“Even if all we wanted to do is change the name of a printer or change the IP address of a printer, in some cases we would have to go in and manually remove all of those printers from every user and workstation at a given location. Then we’d have to go back and reapply that Group Policy as if it had never been applied before and hope that would actually map the printers so the users would be able to actually use them.”
Instead of functioning as a valuable tool to overcome the challenges of printer deployment, Group Policy proved restrictive and limiting.
“With GPOs, there was a certain sequence in which you had to do things in order to get it to work. If you didn’t follow that sequence, it wouldn’t apply the way it was supposed to,” he says. The inevitable result was a steady stream of productivity-sapping support calls for basic printing issues.
PrinterLogic integrates with Active Directory to replicate the functionality of Group Policy without the complexity or uncertainty that’s so common with GPO-based deployments. That has allowed Spradley and his team to continue using organizational units (OUs) as the primary printer-deployment criteria but with more confidence and greater ease of use.
“We’re basically doing it the same way, just without having to try and apply the Group Policy. We’re still targeting the same OUs, but the way PrinterLogic does it just works infinitely better. I can’t even express how easy it is compared to the way we used to do it,” he says.
The elimination of Group Policy has benefits beyond simplified deployments. It’s also enabled the administrative team to transfer routine print-management responsibilities to the service desk.
“Our service desk is the one that adds the new printers and does everything now. The only time we get called now is when something’s really broken. Now those guys handle it all. The time saved is just immense.”
“We’re basically doing it the same way, just without having to try and apply the Group Policy. We’re still targeting the same OUs, but the way PrinterLogic does it just works infinitely better. I can’t even express how easy it is compared to the way we used to do it.”
Enterprise-scale organizations like USSOCOM and GDIT regularly engage in process optimization with a view to reducing unnecessary infrastructure, minimizing costs and simplifying administration. Unfortunately, the limited scalability and flexibility of legacy print-management applications can likewise hinder efforts to make the print environment more efficient.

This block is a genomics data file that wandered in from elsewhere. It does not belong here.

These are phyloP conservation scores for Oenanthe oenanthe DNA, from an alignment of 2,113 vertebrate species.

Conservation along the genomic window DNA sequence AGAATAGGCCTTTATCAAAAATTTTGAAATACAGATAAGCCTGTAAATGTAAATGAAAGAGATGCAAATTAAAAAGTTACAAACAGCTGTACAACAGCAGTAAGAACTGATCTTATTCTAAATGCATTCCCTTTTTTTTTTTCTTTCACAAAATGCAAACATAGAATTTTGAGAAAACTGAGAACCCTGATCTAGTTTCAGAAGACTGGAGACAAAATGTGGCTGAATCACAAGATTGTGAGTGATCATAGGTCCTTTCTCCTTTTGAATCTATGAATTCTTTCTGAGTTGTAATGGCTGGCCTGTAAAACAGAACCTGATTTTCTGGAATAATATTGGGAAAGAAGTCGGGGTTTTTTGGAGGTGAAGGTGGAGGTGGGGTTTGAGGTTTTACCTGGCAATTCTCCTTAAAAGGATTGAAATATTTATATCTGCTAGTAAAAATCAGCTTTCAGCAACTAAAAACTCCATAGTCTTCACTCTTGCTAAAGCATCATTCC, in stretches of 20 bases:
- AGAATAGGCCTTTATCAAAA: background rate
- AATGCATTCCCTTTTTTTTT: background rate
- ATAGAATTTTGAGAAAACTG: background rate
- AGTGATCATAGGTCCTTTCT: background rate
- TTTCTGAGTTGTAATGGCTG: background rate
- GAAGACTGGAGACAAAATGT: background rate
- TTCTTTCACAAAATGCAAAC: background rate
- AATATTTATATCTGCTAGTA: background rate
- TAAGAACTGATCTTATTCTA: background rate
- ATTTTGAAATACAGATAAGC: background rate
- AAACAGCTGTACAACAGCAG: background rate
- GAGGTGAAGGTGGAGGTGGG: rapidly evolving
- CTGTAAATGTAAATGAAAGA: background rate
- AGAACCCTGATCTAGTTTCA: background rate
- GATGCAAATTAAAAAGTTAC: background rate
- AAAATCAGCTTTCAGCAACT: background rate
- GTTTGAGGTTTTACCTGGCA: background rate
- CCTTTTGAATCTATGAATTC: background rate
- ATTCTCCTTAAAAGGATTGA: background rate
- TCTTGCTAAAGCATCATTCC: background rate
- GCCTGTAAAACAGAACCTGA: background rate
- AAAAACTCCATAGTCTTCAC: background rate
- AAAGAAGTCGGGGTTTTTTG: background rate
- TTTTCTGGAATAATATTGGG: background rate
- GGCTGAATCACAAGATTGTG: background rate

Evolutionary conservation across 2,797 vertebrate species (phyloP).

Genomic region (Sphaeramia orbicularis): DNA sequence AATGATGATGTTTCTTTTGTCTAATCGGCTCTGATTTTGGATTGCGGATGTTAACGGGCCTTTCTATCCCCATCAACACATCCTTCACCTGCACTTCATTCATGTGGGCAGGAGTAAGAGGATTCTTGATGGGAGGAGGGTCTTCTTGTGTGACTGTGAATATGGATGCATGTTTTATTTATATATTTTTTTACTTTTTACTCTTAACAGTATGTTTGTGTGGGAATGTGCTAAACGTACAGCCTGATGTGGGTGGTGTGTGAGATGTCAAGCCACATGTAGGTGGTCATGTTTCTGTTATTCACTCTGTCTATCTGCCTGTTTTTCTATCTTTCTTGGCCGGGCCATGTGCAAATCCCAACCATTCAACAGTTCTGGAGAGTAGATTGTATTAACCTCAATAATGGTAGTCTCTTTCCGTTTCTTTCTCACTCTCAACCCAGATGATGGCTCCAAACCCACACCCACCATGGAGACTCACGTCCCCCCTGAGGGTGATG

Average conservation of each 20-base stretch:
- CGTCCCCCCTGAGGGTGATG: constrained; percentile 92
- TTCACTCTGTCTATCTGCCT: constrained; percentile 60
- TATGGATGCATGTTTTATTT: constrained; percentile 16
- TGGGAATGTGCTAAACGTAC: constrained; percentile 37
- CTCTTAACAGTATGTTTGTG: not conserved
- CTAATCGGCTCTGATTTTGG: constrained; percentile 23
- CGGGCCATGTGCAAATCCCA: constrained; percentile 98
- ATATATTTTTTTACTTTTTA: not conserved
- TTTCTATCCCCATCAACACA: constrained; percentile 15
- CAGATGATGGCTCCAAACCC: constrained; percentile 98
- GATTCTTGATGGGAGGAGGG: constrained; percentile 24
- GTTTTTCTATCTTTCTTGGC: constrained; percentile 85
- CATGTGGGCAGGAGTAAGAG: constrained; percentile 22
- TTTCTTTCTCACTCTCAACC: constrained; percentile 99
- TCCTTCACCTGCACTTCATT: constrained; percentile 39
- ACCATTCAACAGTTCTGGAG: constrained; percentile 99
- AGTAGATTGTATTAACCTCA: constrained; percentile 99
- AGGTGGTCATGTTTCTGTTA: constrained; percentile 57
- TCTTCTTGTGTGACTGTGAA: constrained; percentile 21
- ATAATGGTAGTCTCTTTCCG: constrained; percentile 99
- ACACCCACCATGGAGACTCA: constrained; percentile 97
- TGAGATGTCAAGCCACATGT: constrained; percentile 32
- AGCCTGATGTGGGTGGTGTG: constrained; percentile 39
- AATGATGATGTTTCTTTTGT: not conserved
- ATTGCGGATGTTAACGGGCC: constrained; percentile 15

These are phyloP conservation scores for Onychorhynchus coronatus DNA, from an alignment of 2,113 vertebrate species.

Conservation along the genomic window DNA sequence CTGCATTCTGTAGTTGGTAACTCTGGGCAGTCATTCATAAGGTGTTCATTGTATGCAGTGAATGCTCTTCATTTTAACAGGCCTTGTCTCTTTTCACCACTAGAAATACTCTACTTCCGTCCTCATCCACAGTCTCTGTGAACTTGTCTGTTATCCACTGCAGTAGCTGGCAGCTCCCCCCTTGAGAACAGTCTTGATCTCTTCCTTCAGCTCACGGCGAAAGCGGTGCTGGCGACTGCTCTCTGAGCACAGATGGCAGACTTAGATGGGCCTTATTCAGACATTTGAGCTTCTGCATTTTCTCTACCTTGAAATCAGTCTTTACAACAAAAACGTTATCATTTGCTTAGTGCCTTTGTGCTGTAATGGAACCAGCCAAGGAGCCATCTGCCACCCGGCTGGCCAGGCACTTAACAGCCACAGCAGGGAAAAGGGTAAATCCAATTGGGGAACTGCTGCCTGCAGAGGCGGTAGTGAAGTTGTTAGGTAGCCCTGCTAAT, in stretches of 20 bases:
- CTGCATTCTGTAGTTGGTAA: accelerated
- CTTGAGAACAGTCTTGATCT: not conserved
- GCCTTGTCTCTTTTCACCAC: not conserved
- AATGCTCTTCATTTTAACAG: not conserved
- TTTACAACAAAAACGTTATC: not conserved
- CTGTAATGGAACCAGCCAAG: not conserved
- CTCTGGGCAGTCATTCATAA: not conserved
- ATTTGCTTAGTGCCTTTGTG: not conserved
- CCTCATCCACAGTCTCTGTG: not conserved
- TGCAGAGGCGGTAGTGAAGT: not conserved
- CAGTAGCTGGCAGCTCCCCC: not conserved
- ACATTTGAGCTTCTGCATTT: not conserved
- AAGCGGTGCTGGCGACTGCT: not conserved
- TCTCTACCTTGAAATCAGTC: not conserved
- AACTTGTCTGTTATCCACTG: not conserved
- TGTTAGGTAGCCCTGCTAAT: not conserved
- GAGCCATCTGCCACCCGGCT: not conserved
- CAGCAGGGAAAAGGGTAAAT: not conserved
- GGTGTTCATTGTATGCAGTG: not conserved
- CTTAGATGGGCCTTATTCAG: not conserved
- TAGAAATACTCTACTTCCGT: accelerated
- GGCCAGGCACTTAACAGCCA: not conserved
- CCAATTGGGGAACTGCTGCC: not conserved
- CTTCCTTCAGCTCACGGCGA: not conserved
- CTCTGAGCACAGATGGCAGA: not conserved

Currently, GDIT is in the planning stages of a far-reaching IT consolidation effort. This would mean merging multiple networks across multiple classification levels along with adding a third datacenter for additional redundancy.
“When it’s all said and done, one network is going to be somewhere around 1,500 users and the other one’s going to be somewhere between 3,500 and 4,500. To support those, obviously we’re going to experience a significant growth in printers,” Spradley explains.
This caused concern among some of his colleagues, who were familiar with the challenges of consolidation when dealing with a print-server infrastructure.
PrinterLogic’s serverless architecture endows it with impressive scalability for growth along with the ability to merge entire print environments quickly and easily.
“As I’m sitting there and talking to my team about this consolidation, I’m like, ‘You know what? The whole printer thing is going to be super easy.’ And they wanted to know how I could say that. Well, it’s really easy,” he says.
“With PrinterLogic, all I need to be able to do is to access the Windows print server for those other networks. That’s all I need. Because I know I can import all of that information into PrinterLogic and then go in and target the OUs. And I’m done. I don’t have to rebuild anything. I don’t have to worry about doing a manual migration. None of that. It’s that simple.”
That’s turned the printing component of the consolidation into “low-hanging fruit” and freed the administrative team to concentrate on the challenges of amalgamating other parts of the IT environment. Spradley also says that integrating PrinterLogic into the third datacenter will likely involve little more than a simple export–import.
Given that the size and topology of the print environment is still in flux, neither USSOCOM nor GDIT has yet put any resources toward calculating concrete ROI figures.
“To be honest,” says Spradley, “we just haven’t had time to do any quantitative analysis. All I know is that I don’t get calls daily. That’s the best way I can describe our success. When we were on the Windows print server, I was constantly receiving calls, but I don’t get those calls anymore. Come to think of it, I don’t even remember getting a single phone call about any of the printers since we deployed PrinterLogic. That’s proof that it works.”
In addition to the dramatic reduction in support calls, PrinterLogic has reduced the time both the admin team and the service desk spend on print management, vastly improved print availability for end users and prepared the print environment for future evolution and expansion.
“We now have a better print infrastructure with more functionality, and it’s easier to deploy and manage,” he says. “What more could I want?”